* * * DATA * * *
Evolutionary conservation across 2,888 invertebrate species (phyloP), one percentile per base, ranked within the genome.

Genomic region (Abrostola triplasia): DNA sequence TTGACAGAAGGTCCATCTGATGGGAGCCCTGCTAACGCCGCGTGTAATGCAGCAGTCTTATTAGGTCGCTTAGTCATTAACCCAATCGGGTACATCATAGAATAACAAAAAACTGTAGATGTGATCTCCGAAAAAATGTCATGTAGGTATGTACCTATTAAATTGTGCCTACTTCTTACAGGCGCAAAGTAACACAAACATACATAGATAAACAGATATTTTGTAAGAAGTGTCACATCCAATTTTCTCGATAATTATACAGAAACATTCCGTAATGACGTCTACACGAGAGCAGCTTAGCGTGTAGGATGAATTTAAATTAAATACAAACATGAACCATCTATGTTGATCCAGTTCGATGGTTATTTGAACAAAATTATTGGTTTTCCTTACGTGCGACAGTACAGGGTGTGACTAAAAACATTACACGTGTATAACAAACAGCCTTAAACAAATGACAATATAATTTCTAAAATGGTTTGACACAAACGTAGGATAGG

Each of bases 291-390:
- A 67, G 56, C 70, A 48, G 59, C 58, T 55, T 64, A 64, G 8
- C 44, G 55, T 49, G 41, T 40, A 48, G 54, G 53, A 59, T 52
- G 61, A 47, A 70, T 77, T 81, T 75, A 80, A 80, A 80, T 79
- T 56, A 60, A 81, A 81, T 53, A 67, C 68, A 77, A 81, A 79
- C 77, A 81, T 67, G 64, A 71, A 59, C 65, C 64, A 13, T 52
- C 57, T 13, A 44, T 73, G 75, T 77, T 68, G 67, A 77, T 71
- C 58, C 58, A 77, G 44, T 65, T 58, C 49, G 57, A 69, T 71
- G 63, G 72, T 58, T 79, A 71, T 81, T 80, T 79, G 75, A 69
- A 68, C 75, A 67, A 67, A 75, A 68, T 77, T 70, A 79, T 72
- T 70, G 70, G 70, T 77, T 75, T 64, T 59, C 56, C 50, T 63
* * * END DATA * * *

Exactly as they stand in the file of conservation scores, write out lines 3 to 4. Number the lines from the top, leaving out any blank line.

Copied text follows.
Each of bases 291-390:
- A 67, G 56, C 70, A 48, G 59, C 58, T 55, T 64, A 64, G 8